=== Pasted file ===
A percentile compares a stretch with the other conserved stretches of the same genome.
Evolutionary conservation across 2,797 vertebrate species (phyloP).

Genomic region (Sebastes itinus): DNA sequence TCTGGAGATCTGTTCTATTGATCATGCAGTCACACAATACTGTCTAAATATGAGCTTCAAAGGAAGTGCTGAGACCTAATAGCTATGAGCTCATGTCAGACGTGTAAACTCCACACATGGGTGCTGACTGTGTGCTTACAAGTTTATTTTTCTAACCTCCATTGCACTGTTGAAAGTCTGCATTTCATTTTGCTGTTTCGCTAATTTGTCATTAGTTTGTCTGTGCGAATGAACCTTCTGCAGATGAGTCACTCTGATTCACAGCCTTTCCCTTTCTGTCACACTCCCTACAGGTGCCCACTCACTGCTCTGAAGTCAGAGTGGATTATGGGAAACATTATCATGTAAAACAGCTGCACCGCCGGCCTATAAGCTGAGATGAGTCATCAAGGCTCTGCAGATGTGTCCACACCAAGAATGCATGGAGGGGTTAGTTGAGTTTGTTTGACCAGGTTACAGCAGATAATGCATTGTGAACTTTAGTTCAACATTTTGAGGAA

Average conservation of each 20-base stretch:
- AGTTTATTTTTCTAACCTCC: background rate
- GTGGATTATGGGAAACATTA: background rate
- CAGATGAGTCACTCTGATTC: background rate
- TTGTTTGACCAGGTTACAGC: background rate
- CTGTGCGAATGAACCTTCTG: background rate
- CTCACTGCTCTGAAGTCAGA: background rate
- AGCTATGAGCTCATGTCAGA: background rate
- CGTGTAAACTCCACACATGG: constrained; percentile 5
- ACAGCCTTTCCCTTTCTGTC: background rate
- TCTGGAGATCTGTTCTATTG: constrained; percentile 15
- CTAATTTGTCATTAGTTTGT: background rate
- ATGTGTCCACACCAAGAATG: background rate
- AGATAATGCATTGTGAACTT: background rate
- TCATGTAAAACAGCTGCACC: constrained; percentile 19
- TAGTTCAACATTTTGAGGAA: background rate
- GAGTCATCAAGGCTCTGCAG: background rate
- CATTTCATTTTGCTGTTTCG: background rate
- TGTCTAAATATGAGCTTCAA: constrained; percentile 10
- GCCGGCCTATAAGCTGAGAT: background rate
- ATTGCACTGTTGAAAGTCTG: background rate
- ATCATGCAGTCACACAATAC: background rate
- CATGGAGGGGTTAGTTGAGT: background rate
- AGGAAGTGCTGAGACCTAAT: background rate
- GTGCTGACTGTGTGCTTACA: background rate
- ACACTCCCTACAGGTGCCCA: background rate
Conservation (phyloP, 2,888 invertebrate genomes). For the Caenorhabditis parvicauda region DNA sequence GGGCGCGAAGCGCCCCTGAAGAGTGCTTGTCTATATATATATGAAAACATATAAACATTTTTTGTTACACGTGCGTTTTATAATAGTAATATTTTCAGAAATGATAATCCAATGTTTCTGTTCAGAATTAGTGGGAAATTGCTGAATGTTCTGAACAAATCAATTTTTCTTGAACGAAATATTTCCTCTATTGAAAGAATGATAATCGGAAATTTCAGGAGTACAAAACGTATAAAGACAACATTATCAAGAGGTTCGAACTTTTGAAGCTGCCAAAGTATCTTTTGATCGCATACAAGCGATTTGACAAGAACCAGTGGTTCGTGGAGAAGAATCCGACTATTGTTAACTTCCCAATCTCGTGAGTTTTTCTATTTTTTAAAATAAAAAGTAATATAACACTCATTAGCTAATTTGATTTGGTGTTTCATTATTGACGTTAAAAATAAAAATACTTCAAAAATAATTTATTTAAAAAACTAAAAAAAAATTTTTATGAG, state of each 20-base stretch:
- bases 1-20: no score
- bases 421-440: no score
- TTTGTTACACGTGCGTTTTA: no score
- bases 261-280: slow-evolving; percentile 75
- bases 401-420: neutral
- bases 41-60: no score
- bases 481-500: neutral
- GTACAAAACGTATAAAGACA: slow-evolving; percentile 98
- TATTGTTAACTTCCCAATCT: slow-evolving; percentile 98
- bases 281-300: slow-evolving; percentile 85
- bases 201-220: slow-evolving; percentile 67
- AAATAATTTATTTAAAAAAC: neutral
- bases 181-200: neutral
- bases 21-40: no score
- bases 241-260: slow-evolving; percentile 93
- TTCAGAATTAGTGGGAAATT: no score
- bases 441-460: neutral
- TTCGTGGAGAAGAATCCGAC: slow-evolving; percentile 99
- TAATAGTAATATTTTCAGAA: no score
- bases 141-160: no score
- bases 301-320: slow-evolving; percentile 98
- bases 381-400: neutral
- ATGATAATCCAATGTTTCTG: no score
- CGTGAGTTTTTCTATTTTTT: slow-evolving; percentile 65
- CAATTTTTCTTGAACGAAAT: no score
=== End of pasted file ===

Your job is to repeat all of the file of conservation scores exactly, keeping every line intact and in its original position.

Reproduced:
A percentile compares a stretch with the other conserved stretches of the same genome.
Evolutionary conservation across 2,797 vertebrate species (phyloP).

Genomic region (Sebastes itinus): DNA sequence TCTGGAGATCTGTTCTATTGATCATGCAGTCACACAATACTGTCTAAATATGAGCTTCAAAGGAAGTGCTGAGACCTAATAGCTATGAGCTCATGTCAGACGTGTAAACTCCACACATGGGTGCTGACTGTGTGCTTACAAGTTTATTTTTCTAACCTCCATTGCACTGTTGAAAGTCTGCATTTCATTTTGCTGTTTCGCTAATTTGTCATTAGTTTGTCTGTGCGAATGAACCTTCTGCAGATGAGTCACTCTGATTCACAGCCTTTCCCTTTCTGTCACACTCCCTACAGGTGCCCACTCACTGCTCTGAAGTCAGAGTGGATTATGGGAAACATTATCATGTAAAACAGCTGCACCGCCGGCCTATAAGCTGAGATGAGTCATCAAGGCTCTGCAGATGTGTCCACACCAAGAATGCATGGAGGGGTTAGTTGAGTTTGTTTGACCAGGTTACAGCAGATAATGCATTGTGAACTTTAGTTCAACATTTTGAGGAA

Average conservation of each 20-base stretch:
- AGTTTATTTTTCTAACCTCC: background rate
- GTGGATTATGGGAAACATTA: background rate
- CAGATGAGTCACTCTGATTC: background rate
- TTGTTTGACCAGGTTACAGC: background rate
- CTGTGCGAATGAACCTTCTG: background rate
- CTCACTGCTCTGAAGTCAGA: background rate
- AGCTATGAGCTCATGTCAGA: background rate
- CGTGTAAACTCCACACATGG: constrained; percentile 5
- ACAGCCTTTCCCTTTCTGTC: background rate
- TCTGGAGATCTGTTCTATTG: constrained; percentile 15
- CTAATTTGTCATTAGTTTGT: background rate
- ATGTGTCCACACCAAGAATG: background rate
- AGATAATGCATTGTGAACTT: background rate
- TCATGTAAAACAGCTGCACC: constrained; percentile 19
- TAGTTCAACATTTTGAGGAA: background rate
- GAGTCATCAAGGCTCTGCAG: background rate
- CATTTCATTTTGCTGTTTCG: background rate
- TGTCTAAATATGAGCTTCAA: constrained; percentile 10
- GCCGGCCTATAAGCTGAGAT: background rate
- ATTGCACTGTTGAAAGTCTG: background rate
- ATCATGCAGTCACACAATAC: background rate
- CATGGAGGGGTTAGTTGAGT: background rate
- AGGAAGTGCTGAGACCTAAT: background rate
- GTGCTGACTGTGTGCTTACA: background rate
- ACACTCCCTACAGGTGCCCA: background rate
Conservation (phyloP, 2,888 invertebrate genomes). For the Caenorhabditis parvicauda region DNA sequence GGGCGCGAAGCGCCCCTGAAGAGTGCTTGTCTATATATATATGAAAACATATAAACATTTTTTGTTACACGTGCGTTTTATAATAGTAATATTTTCAGAAATGATAATCCAATGTTTCTGTTCAGAATTAGTGGGAAATTGCTGAATGTTCTGAACAAATCAATTTTTCTTGAACGAAATATTTCCTCTATTGAAAGAATGATAATCGGAAATTTCAGGAGTACAAAACGTATAAAGACAACATTATCAAGAGGTTCGAACTTTTGAAGCTGCCAAAGTATCTTTTGATCGCATACAAGCGATTTGACAAGAACCAGTGGTTCGTGGAGAAGAATCCGACTATTGTTAACTTCCCAATCTCGTGAGTTTTTCTATTTTTTAAAATAAAAAGTAATATAACACTCATTAGCTAATTTGATTTGGTGTTTCATTATTGACGTTAAAAATAAAAATACTTCAAAAATAATTTATTTAAAAAACTAAAAAAAAATTTTTATGAG, state of each 20-base stretch:
- bases 1-20: no score
- bases 421-440: no score
- TTTGTTACACGTGCGTTTTA: no score
- bases 261-280: slow-evolving; percentile 75
- bases 401-420: neutral
- bases 41-60: no score
- bases 481-500: neutral
- GTACAAAACGTATAAAGACA: slow-evolving; percentile 98
- TATTGTTAACTTCCCAATCT: slow-evolving; percentile 98
- bases 281-300: slow-evolving; percentile 85
- bases 201-220: slow-evolving; percentile 67
- AAATAATTTATTTAAAAAAC: neutral
- bases 181-200: neutral
- bases 21-40: no score
- bases 241-260: slow-evolving; percentile 93
- TTCAGAATTAGTGGGAAATT: no score
- bases 441-460: neutral
- TTCGTGGAGAAGAATCCGAC: slow-evolving; percentile 99
- TAATAGTAATATTTTCAGAA: no score
- bases 141-160: no score
- bases 301-320: slow-evolving; percentile 98
- bases 381-400: neutral
- ATGATAATCCAATGTTTCTG: no score
- CGTGAGTTTTTCTATTTTTT: slow-evolving; percentile 65
- CAATTTTTCTTGAACGAAAT: no score